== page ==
Everything You need to know about EV Charging Levels | EN Plus

Everything You Need to Know About EV Charging Levels

Last Updated: 21/02/2024

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Everything You Need to Know About EV Charging Levels

When it comes to charging an electric vehicle (EV), there are different levels of charging that provide varying speeds for charging the vehicle’s battery. The most common way to categorize EV charging is by level, with Level 1 and Level 2 charging providing slower speeds, and Level 3, also known as DC fast charging, providing the fastest charging time. It’s important to understand these levels in order to effectively charge your EV. Here’s a brief overview of the three charging levels and key terms to know.

Level 1 Charging (120V)

Every EV comes with a free Level 1 charge cable that is universally compatible and can be plugged into any standard grounded 120-V outlet. The Level 1charger power rating tops out at 2.4 kW, providing up to 5 miles per hour of charge time, which equates to about 40 miles every 8 hours. This makes Level 1 charging suitable for short daily commutes of around 37 miles per day. However, many EV drivers refer to the Level 1 charge cable as an emergency or trickle charger because it is not suitable for long commutes or weekend drives. Nonetheless, Level charging is free to install and can be a convenient option for some EV drivers.

memo level 1 ev charger

Level 2 Charging (240V)

The Level 2 charger uses 240-V outlet and is usually wired to a dedicated circuit in a garage or driveway, this type of charging station is commonly found at residential, public parking, businesses, and commercial locations. It delivers anywhere between 3.4 kW – 22 kW and can provide roughly 120km (75 miles) to your battery’s range in an hour’s charging. Level 2 chargers are faster than Level 1 and offer a range of intelligent functionalities, smart connectivity options, and safety features, making them a popular choice for home charging.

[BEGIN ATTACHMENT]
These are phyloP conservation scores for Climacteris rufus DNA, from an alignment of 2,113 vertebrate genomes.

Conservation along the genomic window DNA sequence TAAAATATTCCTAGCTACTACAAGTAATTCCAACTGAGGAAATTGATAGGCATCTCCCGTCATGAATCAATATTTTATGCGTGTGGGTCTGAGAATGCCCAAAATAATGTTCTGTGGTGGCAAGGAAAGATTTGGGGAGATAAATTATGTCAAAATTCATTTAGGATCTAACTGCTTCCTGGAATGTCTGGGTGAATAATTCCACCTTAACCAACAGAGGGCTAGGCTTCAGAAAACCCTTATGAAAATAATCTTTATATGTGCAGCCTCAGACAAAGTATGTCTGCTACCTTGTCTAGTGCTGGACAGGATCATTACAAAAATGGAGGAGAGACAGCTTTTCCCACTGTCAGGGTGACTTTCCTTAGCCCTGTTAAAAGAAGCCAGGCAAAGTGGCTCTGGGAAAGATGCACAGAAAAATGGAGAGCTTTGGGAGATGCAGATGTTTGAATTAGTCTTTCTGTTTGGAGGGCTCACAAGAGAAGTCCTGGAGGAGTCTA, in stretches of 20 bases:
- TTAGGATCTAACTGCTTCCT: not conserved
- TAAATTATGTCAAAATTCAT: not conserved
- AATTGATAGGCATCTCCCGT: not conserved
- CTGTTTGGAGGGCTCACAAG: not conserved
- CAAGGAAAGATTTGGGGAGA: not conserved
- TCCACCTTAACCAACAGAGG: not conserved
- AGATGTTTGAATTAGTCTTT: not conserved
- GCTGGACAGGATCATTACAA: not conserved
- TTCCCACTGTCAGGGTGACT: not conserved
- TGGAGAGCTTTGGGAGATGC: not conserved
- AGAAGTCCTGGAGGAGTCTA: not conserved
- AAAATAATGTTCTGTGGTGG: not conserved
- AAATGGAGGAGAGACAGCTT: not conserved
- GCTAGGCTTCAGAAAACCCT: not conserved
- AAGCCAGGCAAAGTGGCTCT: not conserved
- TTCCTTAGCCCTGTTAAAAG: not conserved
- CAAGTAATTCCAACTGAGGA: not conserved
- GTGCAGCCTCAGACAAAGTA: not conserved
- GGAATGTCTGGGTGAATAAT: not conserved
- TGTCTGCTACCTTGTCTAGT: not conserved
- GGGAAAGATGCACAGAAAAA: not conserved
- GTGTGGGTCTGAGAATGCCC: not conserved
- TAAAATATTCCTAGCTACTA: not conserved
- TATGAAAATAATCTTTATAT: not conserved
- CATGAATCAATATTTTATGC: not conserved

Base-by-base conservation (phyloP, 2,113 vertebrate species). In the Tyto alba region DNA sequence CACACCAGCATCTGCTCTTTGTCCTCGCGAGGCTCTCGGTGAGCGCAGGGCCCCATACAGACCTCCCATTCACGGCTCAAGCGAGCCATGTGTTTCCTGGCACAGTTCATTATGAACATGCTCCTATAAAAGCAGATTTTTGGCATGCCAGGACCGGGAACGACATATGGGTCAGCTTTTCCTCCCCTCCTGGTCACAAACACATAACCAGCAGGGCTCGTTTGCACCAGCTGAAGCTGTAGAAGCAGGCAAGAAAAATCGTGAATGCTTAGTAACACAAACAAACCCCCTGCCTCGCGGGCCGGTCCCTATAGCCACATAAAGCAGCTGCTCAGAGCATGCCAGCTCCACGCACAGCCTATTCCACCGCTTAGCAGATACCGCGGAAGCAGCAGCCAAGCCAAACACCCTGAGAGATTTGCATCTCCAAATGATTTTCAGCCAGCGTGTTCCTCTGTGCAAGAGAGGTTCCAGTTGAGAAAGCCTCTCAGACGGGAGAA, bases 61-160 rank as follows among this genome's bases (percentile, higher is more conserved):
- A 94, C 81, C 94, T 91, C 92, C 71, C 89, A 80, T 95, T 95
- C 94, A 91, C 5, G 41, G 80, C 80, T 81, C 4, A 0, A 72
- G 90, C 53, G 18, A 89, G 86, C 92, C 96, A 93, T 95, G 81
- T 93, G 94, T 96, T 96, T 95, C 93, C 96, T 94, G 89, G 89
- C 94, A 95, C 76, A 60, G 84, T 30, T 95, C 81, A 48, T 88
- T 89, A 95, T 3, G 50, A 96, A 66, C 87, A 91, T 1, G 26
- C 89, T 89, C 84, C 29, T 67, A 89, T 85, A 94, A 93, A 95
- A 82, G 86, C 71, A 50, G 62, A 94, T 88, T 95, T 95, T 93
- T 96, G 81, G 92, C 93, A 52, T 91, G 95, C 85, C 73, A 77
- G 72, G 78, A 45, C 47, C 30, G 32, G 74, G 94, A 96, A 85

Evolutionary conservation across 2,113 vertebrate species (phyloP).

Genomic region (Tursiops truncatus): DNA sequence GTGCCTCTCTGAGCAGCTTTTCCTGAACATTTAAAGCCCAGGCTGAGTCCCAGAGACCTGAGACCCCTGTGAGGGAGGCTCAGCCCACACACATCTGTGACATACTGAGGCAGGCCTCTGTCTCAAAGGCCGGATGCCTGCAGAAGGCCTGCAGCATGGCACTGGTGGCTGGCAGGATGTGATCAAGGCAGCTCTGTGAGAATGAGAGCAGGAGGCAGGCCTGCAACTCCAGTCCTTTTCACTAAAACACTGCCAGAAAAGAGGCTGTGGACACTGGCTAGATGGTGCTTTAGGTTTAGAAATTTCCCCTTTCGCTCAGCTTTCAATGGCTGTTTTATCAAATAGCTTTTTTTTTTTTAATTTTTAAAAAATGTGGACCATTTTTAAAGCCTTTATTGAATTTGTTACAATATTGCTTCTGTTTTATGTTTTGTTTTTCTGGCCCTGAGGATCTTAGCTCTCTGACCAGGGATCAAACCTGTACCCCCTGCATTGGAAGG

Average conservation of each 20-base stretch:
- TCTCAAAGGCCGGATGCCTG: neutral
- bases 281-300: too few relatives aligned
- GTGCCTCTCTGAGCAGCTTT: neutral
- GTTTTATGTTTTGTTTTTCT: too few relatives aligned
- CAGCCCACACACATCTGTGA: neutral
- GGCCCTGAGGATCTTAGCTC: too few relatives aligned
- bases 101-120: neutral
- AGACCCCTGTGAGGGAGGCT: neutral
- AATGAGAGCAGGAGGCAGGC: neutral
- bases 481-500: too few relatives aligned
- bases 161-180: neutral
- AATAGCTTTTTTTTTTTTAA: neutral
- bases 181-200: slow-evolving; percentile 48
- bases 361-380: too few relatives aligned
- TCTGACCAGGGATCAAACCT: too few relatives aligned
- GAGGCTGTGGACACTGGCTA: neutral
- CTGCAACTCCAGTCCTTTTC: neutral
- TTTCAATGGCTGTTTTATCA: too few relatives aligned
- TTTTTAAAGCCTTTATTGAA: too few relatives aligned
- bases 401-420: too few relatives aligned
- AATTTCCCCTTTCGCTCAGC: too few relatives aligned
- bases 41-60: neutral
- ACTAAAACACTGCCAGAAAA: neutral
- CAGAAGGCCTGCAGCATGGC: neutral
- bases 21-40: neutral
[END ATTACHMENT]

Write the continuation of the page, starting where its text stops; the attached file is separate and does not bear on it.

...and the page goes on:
level 2 charging (240V)

Level 3 Charging (480 V)

Level 3 chargers are the fastest EV chargers available. They typically run on 480V and aren’t typically found at home. They’re being better suited to high-traffic areas, such as highway rest stops and shopping and entertainment districts, where the vehicle can be recharged in less than an hour.

Level 3 chargers are not universally compatible and there is no industry standard. Currently, the three main types are Superchargers, SAE CCS (Combined Charging System), and CHAdeMO (a riff on “Would you like a cup of tea,” in Japanese).

There is one caveat, that high-speed charging is only available up to 80% capacity. After 80%, the BMS (battery management system) throttles the charge rate significantly to protect the battery.

level 3 charging (480 V)

Charger levels compared

Here’s a comparison of Level 1 vs. Level 2 vs. Level 3 charging stations:

Electrical output

Level 1: 1.3 kW to 2.4 kW AC current
Level 2: 3kW to under 22kW AC current
Level 3: 50kw to 400kw DC current

Range

Level 1: 4-11km (or 3-7 miles) of range per hour of charging; about 22-40 hours to fully charge a battery (40 kWh)
Level 2: 16 to 120km (10 to 75 miles) of range per hour of charging; 2-13 hours full battery charge
Level 3: 190 to 2200 km (120 to 1400 miles) of range per hour of charging; full battery charge in under an hour

different levels of ev charger

Cost

Level 1: Included with the purchase of an EV, EV owners can use existing outlets.
Level 2: $200 to $1,000 per charger, plus the cost of installation.
Level 3: $5000 to $50,000 per charger, plus a hefty installation fee.

Use cases

Level 1: Home or backup
Level 2: It can be utilized for residential and commercial purposes, including retail spaces, multi-family complexes, and public parking lots.
Level 3: Commercial (Fleets, Car dealerships, highway services, logistics hubs, distribution centers)

The usage and cost of the three charger levels vary significantly. It is important to note that faster and more advanced chargers come with higher installation and maintenance expenses.

Conclusion

EN Plus can provide the above three types of ev chargers for you to choose from. When choosing a charger, consider your vehicle’s capabilities, your daily driving distance, and the availability of charging stations in your area. If you mostly drive short distances and can charge overnight, a Level 1 or Level 2 charger might be sufficient. If you frequently take long trips or don’t have much time to charge, a Level 3 charger could be more suitable.

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